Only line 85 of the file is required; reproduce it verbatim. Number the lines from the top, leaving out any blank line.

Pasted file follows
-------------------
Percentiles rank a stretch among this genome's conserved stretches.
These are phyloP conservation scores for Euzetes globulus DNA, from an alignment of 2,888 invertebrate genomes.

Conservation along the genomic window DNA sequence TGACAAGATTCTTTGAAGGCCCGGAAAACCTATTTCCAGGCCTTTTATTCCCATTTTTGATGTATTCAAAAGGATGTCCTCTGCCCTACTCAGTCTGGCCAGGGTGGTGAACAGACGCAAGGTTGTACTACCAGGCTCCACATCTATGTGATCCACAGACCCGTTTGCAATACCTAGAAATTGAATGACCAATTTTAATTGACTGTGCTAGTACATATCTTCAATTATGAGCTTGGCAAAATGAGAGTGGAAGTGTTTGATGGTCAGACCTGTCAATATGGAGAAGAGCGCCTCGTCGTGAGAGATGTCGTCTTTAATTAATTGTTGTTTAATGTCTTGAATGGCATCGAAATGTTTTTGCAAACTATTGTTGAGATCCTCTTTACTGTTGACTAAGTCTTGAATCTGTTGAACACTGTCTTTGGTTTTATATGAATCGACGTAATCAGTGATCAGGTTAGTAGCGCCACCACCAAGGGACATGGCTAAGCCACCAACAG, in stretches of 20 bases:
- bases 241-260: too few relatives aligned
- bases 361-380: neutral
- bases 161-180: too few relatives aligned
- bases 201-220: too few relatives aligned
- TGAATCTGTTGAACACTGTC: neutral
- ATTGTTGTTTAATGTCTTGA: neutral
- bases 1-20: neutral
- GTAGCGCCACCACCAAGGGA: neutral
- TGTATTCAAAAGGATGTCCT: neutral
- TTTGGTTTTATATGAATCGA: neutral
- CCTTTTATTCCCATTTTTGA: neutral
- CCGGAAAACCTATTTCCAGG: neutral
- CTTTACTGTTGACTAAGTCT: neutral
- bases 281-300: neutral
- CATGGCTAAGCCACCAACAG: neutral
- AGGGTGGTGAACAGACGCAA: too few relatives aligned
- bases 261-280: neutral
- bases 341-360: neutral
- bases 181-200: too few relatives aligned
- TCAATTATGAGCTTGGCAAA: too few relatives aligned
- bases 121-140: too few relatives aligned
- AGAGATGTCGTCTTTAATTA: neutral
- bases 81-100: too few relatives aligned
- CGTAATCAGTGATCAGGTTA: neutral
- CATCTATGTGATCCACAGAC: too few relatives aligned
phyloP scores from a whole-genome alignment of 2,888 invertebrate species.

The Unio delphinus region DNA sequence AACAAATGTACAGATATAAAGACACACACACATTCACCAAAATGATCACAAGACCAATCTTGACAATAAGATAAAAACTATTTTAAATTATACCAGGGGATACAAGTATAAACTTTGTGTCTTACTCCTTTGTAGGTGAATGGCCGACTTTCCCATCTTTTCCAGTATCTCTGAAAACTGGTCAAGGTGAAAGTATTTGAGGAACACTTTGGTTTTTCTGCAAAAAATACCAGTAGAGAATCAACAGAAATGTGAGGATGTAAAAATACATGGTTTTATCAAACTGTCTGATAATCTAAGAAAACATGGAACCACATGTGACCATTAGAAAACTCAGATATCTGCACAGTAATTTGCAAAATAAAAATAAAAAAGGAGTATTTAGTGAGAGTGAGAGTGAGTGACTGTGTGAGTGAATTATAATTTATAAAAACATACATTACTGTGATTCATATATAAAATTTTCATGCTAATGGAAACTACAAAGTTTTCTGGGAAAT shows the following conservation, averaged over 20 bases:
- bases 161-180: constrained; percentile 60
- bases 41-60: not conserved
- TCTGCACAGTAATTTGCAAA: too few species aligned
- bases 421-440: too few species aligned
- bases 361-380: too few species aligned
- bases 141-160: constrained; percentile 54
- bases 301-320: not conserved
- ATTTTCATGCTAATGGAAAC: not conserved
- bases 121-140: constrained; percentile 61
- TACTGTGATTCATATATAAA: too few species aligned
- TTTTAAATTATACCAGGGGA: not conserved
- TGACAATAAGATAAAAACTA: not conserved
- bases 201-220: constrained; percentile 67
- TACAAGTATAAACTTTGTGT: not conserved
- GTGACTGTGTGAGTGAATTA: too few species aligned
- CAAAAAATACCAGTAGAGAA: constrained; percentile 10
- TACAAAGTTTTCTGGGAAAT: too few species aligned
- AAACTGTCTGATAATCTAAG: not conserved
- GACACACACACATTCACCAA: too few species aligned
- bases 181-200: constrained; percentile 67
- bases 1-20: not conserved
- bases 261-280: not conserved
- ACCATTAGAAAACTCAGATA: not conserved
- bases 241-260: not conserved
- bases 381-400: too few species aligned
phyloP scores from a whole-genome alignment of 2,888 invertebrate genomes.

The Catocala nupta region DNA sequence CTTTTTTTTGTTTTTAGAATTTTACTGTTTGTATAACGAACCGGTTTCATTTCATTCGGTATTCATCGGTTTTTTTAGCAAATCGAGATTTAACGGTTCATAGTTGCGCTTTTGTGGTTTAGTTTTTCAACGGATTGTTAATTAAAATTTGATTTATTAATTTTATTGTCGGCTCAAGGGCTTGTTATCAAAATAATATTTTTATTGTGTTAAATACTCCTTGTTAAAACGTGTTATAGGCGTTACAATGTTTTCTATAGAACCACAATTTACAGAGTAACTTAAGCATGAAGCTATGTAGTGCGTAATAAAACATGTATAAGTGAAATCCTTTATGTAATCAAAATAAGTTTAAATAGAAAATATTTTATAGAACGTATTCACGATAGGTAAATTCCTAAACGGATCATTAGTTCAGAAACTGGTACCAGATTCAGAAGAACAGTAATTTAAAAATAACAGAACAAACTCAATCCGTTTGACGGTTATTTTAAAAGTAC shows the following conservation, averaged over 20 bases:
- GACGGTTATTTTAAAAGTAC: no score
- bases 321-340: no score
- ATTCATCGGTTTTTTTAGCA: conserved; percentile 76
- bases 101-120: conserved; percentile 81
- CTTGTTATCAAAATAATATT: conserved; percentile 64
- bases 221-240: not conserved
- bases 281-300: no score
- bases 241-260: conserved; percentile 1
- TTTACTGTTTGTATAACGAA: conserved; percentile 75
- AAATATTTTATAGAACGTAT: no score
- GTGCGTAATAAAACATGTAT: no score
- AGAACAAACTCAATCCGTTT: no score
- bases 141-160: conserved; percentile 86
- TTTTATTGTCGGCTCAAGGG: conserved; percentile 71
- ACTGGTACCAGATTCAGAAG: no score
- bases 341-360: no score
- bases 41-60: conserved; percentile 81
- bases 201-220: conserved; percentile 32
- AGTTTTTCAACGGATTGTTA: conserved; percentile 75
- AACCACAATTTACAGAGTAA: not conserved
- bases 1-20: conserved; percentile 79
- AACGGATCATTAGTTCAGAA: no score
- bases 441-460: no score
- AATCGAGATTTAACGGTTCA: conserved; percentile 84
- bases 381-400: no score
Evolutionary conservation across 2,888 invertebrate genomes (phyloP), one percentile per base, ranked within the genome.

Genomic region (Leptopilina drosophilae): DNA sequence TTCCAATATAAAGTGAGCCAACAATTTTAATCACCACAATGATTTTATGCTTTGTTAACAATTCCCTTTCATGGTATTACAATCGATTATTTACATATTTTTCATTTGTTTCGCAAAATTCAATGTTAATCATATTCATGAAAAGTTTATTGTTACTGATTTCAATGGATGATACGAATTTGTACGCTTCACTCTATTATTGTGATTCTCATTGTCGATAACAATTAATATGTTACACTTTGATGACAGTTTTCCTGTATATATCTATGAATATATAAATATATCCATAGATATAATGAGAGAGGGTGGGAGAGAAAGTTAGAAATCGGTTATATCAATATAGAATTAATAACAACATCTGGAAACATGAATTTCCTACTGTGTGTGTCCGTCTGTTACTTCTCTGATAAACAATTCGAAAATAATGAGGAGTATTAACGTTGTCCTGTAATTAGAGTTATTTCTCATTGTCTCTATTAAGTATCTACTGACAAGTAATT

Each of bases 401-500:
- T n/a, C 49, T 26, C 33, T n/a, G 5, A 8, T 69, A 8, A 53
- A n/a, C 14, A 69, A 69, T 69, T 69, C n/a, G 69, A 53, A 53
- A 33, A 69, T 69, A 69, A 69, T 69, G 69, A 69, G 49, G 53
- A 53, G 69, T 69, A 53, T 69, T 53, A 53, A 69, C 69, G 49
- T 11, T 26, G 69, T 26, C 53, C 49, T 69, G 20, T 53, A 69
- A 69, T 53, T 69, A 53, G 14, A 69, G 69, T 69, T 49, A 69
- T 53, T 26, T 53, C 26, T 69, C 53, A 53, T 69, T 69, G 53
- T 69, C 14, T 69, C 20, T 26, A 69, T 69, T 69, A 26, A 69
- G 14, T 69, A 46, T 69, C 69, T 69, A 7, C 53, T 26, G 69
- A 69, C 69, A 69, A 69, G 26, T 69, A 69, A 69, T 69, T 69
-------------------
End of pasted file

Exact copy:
Each of bases 401-500: